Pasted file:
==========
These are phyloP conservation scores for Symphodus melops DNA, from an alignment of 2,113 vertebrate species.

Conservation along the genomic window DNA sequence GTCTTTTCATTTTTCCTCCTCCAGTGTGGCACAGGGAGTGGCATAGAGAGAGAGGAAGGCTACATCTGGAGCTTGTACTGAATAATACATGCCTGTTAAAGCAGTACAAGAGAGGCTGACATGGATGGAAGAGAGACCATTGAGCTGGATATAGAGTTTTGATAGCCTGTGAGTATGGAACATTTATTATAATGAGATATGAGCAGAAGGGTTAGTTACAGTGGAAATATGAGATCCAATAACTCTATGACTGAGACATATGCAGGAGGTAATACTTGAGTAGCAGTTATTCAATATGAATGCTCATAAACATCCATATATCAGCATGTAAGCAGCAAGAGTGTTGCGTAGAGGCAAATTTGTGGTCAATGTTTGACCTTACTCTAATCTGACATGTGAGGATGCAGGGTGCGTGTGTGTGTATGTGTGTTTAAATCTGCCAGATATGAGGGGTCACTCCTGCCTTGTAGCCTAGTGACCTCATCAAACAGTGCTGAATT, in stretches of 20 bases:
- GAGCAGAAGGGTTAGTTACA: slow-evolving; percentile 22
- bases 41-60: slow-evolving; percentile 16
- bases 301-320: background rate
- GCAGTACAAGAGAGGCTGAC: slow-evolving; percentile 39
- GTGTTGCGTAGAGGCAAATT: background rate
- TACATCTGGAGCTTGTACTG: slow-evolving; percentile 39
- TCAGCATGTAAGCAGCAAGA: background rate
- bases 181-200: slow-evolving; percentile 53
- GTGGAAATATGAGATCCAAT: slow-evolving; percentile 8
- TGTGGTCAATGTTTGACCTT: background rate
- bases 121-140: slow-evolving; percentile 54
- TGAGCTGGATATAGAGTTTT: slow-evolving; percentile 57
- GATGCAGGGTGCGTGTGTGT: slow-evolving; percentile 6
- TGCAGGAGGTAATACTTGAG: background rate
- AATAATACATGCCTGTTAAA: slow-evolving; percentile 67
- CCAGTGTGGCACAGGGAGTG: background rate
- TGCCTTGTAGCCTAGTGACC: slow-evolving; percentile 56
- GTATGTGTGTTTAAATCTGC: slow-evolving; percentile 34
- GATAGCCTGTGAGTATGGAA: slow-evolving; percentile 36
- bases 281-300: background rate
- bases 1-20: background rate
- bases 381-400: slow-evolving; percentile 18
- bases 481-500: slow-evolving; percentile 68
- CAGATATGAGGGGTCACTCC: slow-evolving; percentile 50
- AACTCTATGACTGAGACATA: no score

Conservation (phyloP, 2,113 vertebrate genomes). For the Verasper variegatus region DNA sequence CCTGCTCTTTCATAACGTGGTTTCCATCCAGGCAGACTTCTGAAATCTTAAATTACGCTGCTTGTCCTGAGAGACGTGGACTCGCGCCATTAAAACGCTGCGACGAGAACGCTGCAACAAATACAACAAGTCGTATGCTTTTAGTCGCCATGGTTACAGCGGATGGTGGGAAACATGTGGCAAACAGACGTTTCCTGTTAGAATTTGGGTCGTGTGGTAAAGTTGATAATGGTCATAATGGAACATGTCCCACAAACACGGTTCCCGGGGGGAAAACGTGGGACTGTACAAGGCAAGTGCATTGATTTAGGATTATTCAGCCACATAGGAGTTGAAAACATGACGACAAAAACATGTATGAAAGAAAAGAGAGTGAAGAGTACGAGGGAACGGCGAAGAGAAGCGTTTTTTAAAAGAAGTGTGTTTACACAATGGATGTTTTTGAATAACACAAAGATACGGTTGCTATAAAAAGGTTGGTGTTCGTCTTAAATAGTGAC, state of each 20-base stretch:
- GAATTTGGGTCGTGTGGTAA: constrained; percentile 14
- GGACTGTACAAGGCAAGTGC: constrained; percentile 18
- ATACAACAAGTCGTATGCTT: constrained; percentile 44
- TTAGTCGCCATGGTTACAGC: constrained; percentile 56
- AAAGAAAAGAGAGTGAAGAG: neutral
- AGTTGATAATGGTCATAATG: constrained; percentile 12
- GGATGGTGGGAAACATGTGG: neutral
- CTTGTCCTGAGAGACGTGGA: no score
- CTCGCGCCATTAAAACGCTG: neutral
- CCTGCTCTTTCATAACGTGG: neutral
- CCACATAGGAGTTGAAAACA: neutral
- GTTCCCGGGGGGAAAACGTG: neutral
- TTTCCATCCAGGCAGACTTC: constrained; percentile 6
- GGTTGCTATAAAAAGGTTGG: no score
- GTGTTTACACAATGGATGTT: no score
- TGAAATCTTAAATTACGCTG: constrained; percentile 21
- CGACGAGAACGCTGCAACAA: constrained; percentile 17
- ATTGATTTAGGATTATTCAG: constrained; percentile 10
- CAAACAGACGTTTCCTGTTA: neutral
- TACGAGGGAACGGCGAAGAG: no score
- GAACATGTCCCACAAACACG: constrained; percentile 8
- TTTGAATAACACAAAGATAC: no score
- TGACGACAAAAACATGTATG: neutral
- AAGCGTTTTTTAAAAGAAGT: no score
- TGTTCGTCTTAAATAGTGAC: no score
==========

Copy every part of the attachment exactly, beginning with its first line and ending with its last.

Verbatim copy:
These are phyloP conservation scores for Symphodus melops DNA, from an alignment of 2,113 vertebrate species.

Conservation along the genomic window DNA sequence GTCTTTTCATTTTTCCTCCTCCAGTGTGGCACAGGGAGTGGCATAGAGAGAGAGGAAGGCTACATCTGGAGCTTGTACTGAATAATACATGCCTGTTAAAGCAGTACAAGAGAGGCTGACATGGATGGAAGAGAGACCATTGAGCTGGATATAGAGTTTTGATAGCCTGTGAGTATGGAACATTTATTATAATGAGATATGAGCAGAAGGGTTAGTTACAGTGGAAATATGAGATCCAATAACTCTATGACTGAGACATATGCAGGAGGTAATACTTGAGTAGCAGTTATTCAATATGAATGCTCATAAACATCCATATATCAGCATGTAAGCAGCAAGAGTGTTGCGTAGAGGCAAATTTGTGGTCAATGTTTGACCTTACTCTAATCTGACATGTGAGGATGCAGGGTGCGTGTGTGTGTATGTGTGTTTAAATCTGCCAGATATGAGGGGTCACTCCTGCCTTGTAGCCTAGTGACCTCATCAAACAGTGCTGAATT, in stretches of 20 bases:
- GAGCAGAAGGGTTAGTTACA: slow-evolving; percentile 22
- bases 41-60: slow-evolving; percentile 16
- bases 301-320: background rate
- GCAGTACAAGAGAGGCTGAC: slow-evolving; percentile 39
- GTGTTGCGTAGAGGCAAATT: background rate
- TACATCTGGAGCTTGTACTG: slow-evolving; percentile 39
- TCAGCATGTAAGCAGCAAGA: background rate
- bases 181-200: slow-evolving; percentile 53
- GTGGAAATATGAGATCCAAT: slow-evolving; percentile 8
- TGTGGTCAATGTTTGACCTT: background rate
- bases 121-140: slow-evolving; percentile 54
- TGAGCTGGATATAGAGTTTT: slow-evolving; percentile 57
- GATGCAGGGTGCGTGTGTGT: slow-evolving; percentile 6
- TGCAGGAGGTAATACTTGAG: background rate
- AATAATACATGCCTGTTAAA: slow-evolving; percentile 67
- CCAGTGTGGCACAGGGAGTG: background rate
- TGCCTTGTAGCCTAGTGACC: slow-evolving; percentile 56
- GTATGTGTGTTTAAATCTGC: slow-evolving; percentile 34
- GATAGCCTGTGAGTATGGAA: slow-evolving; percentile 36
- bases 281-300: background rate
- bases 1-20: background rate
- bases 381-400: slow-evolving; percentile 18
- bases 481-500: slow-evolving; percentile 68
- CAGATATGAGGGGTCACTCC: slow-evolving; percentile 50
- AACTCTATGACTGAGACATA: no score

Conservation (phyloP, 2,113 vertebrate genomes). For the Verasper variegatus region DNA sequence CCTGCTCTTTCATAACGTGGTTTCCATCCAGGCAGACTTCTGAAATCTTAAATTACGCTGCTTGTCCTGAGAGACGTGGACTCGCGCCATTAAAACGCTGCGACGAGAACGCTGCAACAAATACAACAAGTCGTATGCTTTTAGTCGCCATGGTTACAGCGGATGGTGGGAAACATGTGGCAAACAGACGTTTCCTGTTAGAATTTGGGTCGTGTGGTAAAGTTGATAATGGTCATAATGGAACATGTCCCACAAACACGGTTCCCGGGGGGAAAACGTGGGACTGTACAAGGCAAGTGCATTGATTTAGGATTATTCAGCCACATAGGAGTTGAAAACATGACGACAAAAACATGTATGAAAGAAAAGAGAGTGAAGAGTACGAGGGAACGGCGAAGAGAAGCGTTTTTTAAAAGAAGTGTGTTTACACAATGGATGTTTTTGAATAACACAAAGATACGGTTGCTATAAAAAGGTTGGTGTTCGTCTTAAATAGTGAC, state of each 20-base stretch:
- GAATTTGGGTCGTGTGGTAA: constrained; percentile 14
- GGACTGTACAAGGCAAGTGC: constrained; percentile 18
- ATACAACAAGTCGTATGCTT: constrained; percentile 44
- TTAGTCGCCATGGTTACAGC: constrained; percentile 56
- AAAGAAAAGAGAGTGAAGAG: neutral
- AGTTGATAATGGTCATAATG: constrained; percentile 12
- GGATGGTGGGAAACATGTGG: neutral
- CTTGTCCTGAGAGACGTGGA: no score
- CTCGCGCCATTAAAACGCTG: neutral
- CCTGCTCTTTCATAACGTGG: neutral
- CCACATAGGAGTTGAAAACA: neutral
- GTTCCCGGGGGGAAAACGTG: neutral
- TTTCCATCCAGGCAGACTTC: constrained; percentile 6
- GGTTGCTATAAAAAGGTTGG: no score
- GTGTTTACACAATGGATGTT: no score
- TGAAATCTTAAATTACGCTG: constrained; percentile 21
- CGACGAGAACGCTGCAACAA: constrained; percentile 17
- ATTGATTTAGGATTATTCAG: constrained; percentile 10
- CAAACAGACGTTTCCTGTTA: neutral
- TACGAGGGAACGGCGAAGAG: no score
- GAACATGTCCCACAAACACG: constrained; percentile 8
- TTTGAATAACACAAAGATAC: no score
- TGACGACAAAAACATGTATG: neutral
- AAGCGTTTTTTAAAAGAAGT: no score
- TGTTCGTCTTAAATAGTGAC: no score